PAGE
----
Students and teachers walk down a hill at the Lakota Waldorf School, located on the Pine Ridge Reservation in South Dakota. Photo by Kevin Abourezk

Pine Ridge Reservation sees $93 million in Cobell buy-back offers

The Land Buy-Back Program for Tribal Nations has returned to the Pine Ridge Reservation in South Dakota for a second time.

The Department of the Interior recently sent out more than $93 million in offers to owners of fractional interests on the reservation. Interested sellers -- the program is entirely voluntary -- have until November 5 to respond.

“The Buy-Back Program is excited to implement again at the Pine Ridge Indian Reservation, which was where we made our first purchase offers to landowners nearly five years ago,” said director John McClanahan said on Wednesday.

To inform landowners, engage in outreach and facilitate purchases, the Oglala Sioux Tribe entered into two cooperative agreements for the program. The original one was signed back in 2013, during the Obama era, and a newer one was announced earlier this month.

“Through our collaboration with the Oglala Sioux Tribe we saw great success during the initial round of implementation, which resulted in the consolidation of more than 194,000 equivalent acres with potential surface use, such as farming, and more than 98,000 equivalent acres with subsurface rights," McClanahan said. "The consolidated land aided in subsequent tribal housing and economic development projects. We will again strive to maximize opportunities for the tribe and landowners during this implementation.”

During the first round, which began in late 2013, more than 9,300 individual Indians on the reservation received nearly $111 million for their fractionated lands according to sales data from Interior. The equivalent of about 293,000 acres was restored to tribal ownership.

This time around, offers have been sent to nearly 16,000 landowners. With its agreement, the tribe hopes to encourage informed participation.

“The Oglala Sioux Tribe is pleased to enter into an agreement with the department,” President Troy “Scott” Weston said earlier this month. “Through this agreement, we look forward to providing outreach to tribal landowners regarding the Land Buy-Back Program. Our collaboration with the department will enable landowners to voluntarily sell their fractionated trust land interests in order to benefit our tribe.”

The Land Buy-Back Program was created by the $3.4 billion settlement to the Cobell trust fund lawsuit. To stem the fractionation of Indian lands, in which parcels become owned by a growing number of individuals, and to promote tribal self-determination, $1.9 billion was set aside for the initiative.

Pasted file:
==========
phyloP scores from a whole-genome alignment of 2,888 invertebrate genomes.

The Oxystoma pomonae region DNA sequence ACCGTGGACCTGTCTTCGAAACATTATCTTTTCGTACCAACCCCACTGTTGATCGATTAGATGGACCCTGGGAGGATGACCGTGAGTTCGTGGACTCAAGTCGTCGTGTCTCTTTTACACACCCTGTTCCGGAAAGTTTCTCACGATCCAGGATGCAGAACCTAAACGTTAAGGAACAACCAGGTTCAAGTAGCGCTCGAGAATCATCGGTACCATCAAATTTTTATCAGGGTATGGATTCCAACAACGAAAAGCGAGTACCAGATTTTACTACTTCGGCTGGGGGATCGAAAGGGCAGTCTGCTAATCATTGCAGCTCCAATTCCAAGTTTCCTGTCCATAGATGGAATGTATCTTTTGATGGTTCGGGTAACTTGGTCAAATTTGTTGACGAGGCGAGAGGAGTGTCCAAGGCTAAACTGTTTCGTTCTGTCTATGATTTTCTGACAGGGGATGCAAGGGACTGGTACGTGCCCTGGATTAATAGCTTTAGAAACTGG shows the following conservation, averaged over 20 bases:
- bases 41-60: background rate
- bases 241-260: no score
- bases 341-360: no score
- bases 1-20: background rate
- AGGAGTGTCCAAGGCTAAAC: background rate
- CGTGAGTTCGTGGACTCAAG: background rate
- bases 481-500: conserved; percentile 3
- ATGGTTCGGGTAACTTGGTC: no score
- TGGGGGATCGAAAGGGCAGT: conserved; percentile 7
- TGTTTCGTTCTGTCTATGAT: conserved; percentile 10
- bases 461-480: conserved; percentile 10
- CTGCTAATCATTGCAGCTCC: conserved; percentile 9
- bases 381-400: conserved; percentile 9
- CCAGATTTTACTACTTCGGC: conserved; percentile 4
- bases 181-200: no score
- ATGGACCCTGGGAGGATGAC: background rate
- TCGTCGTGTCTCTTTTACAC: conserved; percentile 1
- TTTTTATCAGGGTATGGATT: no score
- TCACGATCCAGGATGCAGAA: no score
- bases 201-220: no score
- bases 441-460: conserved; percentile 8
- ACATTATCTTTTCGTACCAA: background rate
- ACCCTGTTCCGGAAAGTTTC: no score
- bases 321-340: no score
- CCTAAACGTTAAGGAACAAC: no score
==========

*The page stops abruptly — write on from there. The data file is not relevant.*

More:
As of September 7, individual Indians have received nearly $1.28 billion for their fractional interests. The equivalent of nearly 2.18 million acres has been restored to tribes, the original owners of the land.

Taking into account a $285 million administrative fee that goes to the BIA, the program has about $345 million remaining in the account. The Trump administration has said it use the money to send offers to landowners on 20 reservations, included 12 where offers had gone out during the Obama years.

Department of the Interior Report
2016 Status Report: Land Buy-Back Program for Tribal Nations (November 2016)

Join the Conversation

Related Stories
Three tribes sign cooperative agreements for Cobell land program (September 4, 2018)
(August 15, 2018)
Landowners from Umatilla Tribes see another round of Cobell buy-back offers (June 19, 2018)
Warm Springs landowners see nearly $3.7 million in Cobell offers (March 22, 2018)
Umatilla Tribes enter cooperative agreement for Cobell land program (March 1, 2018)
Confederated Tribes of Warm Springs sign agreement for Cobell buy-back program (October 18, 2017)
Landowners on Spirit Lake Nation see nearly $13 million in Cobell Buy-Back offers (October 2, 2017)
Piikani Money Campaign educates Blackfeet Nation citizens about Cobell payouts (September 12, 2017)
Landowners from Cheyenne and Arapaho Tribes receive Cobell buy-back offers (August 24, 2017)
Tribes weren't consulted about being removed from Cobell buy-back program (August 7, 2017)
Trump administration moves in new direction with Cobell buy-back program (July 31, 2017)
Bad River Band benefits from Land Buy-Back Program for Tribal Nations (July 13, 2017)
Interior Department sends out another $13.1M in Cobell buy-back offers (June 26, 2017)
Cobell buy-back program keeps on rolling toward eventual end (June 6, 2017)
Colville Tribes worried about future of Cobell buy-back program (May 31, 2017)
Yakama Nation landowners weigh offers as Cobell buy-back winds down (May 25, 2017)
Trump administration ready to let Cobell program run out of funds (May 24, 2017)
Landowners on two reservations in Nebraska receive Cobell buy-back offers (May 22, 2017)
House panel sets hearing on future of Cobell buy-back program (May 16, 2017)
Yakama Nation landowners see $68M in Cobell buy-back offers (April 24, 2017)
Interior Department makes 'final' transfer for Cobell scholarships (April 13, 2017)
Cobell buy-back program on path to run out of funds under Trump (March 30, 2017)